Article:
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New book release:  Death: Reflections on the End of Life and What  Comes After, by Max Malikow, ISBN 9780986405570, 103 pages, $16.95


In a word, this is a book about death. However, a one-word characterization of any book is likely to be too general to be helpfully descriptive. The subtitle, Reflections on the End of Life and What Comes After, provides a more meaningful representation.

Arguably, humankind's two most enduring questions are: What is the meaning of life? and, Is there an afterlife? Noteworthy is both questions are unanswerable if definitive, irrefutable answers are being sought. The endurance of these essentially unanswerable questions imply a feature unique to human beings. To be human is to be curious about our place in the creation and if we have a place somewhere after we die. Both curiosities involve our existence and whether it comes to an end. Moreover, there is a curiosity about whether our earthly conduct has consequences for what, if anything, awaits us after our death.

Presented as questions, the issues addressed in this meditation are:

1. Why is death a live topic?

2. Is death an asset or a liability?

3. Is there an afterlife?

4. What constitutes a heroic death?

5. Would a life of 450 years be a blessing or a curse?

6. Is it a bad thing to die?

Max Malikow is on the faculty of the Renee Crown Honors Program of Syracuse University and an Adjunct Assistant Professor of Philosophy at LeMoyne College. He earned his M.A. from Gordon-Conwell Theological Seminary and Th.D. from Boston University.  He is the author or editor of twelve previous books and is a practicing psychotherapist in Syracuse, New York.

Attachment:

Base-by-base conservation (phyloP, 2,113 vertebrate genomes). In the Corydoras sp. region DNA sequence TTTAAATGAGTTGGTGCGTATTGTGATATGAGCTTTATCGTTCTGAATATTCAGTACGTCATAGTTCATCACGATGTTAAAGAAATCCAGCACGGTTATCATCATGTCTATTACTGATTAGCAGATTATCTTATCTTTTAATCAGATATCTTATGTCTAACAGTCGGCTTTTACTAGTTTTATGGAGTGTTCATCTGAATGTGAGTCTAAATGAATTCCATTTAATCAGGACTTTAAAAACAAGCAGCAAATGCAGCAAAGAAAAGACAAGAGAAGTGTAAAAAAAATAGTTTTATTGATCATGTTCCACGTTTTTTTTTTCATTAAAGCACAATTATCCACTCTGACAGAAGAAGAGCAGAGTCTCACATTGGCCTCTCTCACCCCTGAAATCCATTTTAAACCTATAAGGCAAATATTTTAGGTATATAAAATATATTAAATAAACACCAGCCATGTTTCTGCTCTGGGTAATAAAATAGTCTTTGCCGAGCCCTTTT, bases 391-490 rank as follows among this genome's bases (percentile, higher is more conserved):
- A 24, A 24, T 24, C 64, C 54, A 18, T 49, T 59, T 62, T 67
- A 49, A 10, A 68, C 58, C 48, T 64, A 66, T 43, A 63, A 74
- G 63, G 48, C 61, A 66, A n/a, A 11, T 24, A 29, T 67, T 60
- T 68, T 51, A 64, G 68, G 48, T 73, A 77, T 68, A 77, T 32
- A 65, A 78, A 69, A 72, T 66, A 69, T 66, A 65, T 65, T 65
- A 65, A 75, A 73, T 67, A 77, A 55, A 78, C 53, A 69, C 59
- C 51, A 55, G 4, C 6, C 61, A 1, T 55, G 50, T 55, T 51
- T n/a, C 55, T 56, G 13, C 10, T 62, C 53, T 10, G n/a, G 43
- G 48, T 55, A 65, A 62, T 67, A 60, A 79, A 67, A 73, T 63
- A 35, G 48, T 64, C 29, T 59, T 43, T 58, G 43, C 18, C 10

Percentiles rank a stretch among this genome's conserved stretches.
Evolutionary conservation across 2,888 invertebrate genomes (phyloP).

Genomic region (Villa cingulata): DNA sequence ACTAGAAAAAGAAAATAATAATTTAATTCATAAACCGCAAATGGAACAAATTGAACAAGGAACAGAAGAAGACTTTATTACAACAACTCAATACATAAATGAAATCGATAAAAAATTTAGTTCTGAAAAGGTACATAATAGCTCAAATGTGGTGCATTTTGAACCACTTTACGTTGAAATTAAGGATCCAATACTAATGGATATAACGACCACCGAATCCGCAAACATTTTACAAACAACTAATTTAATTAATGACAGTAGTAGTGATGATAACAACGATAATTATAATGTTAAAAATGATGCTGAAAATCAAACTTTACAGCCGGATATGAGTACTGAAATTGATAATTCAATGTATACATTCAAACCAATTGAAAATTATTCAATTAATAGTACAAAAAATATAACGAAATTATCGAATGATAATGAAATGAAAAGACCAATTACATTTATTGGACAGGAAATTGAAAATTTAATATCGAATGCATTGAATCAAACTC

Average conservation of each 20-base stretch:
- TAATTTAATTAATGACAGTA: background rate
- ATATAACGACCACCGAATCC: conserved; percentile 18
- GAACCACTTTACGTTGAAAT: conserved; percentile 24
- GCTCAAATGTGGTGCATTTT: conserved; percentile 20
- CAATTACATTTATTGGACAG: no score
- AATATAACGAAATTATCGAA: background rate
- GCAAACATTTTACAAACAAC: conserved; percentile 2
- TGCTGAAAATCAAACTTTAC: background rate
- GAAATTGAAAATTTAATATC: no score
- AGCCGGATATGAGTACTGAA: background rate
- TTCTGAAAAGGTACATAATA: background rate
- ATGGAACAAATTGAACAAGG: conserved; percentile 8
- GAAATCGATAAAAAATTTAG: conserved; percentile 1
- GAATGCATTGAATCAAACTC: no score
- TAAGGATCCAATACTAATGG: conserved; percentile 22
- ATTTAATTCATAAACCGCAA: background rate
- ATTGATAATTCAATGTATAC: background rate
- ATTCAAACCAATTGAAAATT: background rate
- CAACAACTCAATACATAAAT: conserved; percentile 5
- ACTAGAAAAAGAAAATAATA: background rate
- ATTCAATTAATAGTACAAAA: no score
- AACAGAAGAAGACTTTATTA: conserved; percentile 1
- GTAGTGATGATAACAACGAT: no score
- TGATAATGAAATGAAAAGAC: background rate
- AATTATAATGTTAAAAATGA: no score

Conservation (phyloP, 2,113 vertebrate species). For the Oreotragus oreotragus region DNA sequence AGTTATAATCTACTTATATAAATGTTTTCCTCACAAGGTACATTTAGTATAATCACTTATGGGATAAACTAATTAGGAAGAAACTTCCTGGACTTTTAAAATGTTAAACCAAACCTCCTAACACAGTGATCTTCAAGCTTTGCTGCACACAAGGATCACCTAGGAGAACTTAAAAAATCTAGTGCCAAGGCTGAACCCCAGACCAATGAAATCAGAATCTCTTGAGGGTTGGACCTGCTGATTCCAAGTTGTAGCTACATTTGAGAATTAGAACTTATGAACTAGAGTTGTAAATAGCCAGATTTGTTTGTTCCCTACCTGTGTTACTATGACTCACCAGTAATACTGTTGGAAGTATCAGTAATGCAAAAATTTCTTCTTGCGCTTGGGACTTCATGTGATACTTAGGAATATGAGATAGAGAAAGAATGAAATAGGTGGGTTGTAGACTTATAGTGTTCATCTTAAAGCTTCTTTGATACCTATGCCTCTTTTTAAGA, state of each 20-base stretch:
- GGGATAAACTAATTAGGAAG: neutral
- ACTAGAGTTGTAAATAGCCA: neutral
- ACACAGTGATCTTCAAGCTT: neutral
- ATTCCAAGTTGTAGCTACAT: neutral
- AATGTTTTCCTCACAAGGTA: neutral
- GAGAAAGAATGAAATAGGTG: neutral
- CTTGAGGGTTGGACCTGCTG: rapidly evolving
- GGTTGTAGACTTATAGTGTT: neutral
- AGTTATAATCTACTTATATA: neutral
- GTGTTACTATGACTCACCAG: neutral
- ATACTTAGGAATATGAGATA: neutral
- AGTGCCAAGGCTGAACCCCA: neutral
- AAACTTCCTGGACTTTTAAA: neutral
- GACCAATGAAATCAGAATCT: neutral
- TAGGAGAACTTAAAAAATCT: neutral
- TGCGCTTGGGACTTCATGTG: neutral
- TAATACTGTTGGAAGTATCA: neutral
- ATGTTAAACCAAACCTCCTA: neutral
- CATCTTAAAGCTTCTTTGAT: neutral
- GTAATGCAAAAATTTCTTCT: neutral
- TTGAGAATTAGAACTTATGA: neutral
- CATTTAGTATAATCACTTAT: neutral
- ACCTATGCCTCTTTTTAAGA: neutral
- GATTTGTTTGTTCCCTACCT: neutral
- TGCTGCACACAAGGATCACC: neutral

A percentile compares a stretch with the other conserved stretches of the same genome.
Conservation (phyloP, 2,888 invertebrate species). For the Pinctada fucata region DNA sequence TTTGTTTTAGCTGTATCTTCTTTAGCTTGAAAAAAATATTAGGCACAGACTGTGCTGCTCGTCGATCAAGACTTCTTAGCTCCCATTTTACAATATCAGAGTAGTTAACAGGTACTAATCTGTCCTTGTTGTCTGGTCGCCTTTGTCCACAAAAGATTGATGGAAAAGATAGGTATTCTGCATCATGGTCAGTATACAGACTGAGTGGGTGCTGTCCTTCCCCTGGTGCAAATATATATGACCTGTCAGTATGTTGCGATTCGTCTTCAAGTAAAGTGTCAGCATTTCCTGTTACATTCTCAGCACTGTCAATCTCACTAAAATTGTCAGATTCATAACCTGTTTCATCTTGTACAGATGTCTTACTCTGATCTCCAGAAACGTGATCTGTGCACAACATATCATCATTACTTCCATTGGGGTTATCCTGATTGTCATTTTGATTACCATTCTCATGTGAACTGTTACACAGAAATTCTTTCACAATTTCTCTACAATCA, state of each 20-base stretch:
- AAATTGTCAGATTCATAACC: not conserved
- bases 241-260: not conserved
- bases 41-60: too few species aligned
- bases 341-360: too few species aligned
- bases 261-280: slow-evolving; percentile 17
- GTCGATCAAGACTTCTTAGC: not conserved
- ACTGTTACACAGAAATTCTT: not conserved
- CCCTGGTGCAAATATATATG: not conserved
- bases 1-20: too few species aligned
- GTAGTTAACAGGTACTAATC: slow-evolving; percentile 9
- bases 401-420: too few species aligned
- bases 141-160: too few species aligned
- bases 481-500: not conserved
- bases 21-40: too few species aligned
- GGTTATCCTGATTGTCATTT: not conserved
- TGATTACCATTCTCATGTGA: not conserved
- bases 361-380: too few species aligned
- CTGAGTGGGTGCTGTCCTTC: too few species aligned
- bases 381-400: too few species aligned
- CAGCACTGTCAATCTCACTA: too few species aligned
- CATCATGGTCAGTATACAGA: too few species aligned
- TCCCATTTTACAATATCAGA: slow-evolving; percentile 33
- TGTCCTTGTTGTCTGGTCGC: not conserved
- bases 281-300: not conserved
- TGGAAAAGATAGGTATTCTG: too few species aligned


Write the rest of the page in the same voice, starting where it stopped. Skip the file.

New book release:  Realizing Significance, by James Perry, ISBN 9780991481194, 192 pages, 12.95

                                                                                                                                        AUTHOR  EMPHASIZES MINISTRY TO "OTHER LITTLE PEOPLE" 

 James Perry has served as a pastor for nearly half a century.  His experience with God’s flock is extensive.  He has also been faithful to his calling.  The author derives the title from Mark’s gospel in the context of his disciples, in a boat, caught in a windstorm.  “And other little boats were also with Him” (Mark 4:36).  Mr. Perry takes the literal term “little boats” and applies it people who are “categorized as the ‘little people’ by those who are preoccupied with their own survival” (p. 4).  He labors to show the significance of all God’s adopted children.

 From the Introduction to the Concluding Thoughts, there is a serious and deliberate effort to reveal the “other little boats”.  They are often forgotten, neglected, and deemed insignificant.  The obvious challenge for the church is to realize significance in the lives of those that fall into the insignificant category.  Realizing Significance is a life changer; Christians will look for ways to minister to "little boats, little people, and other sheep."

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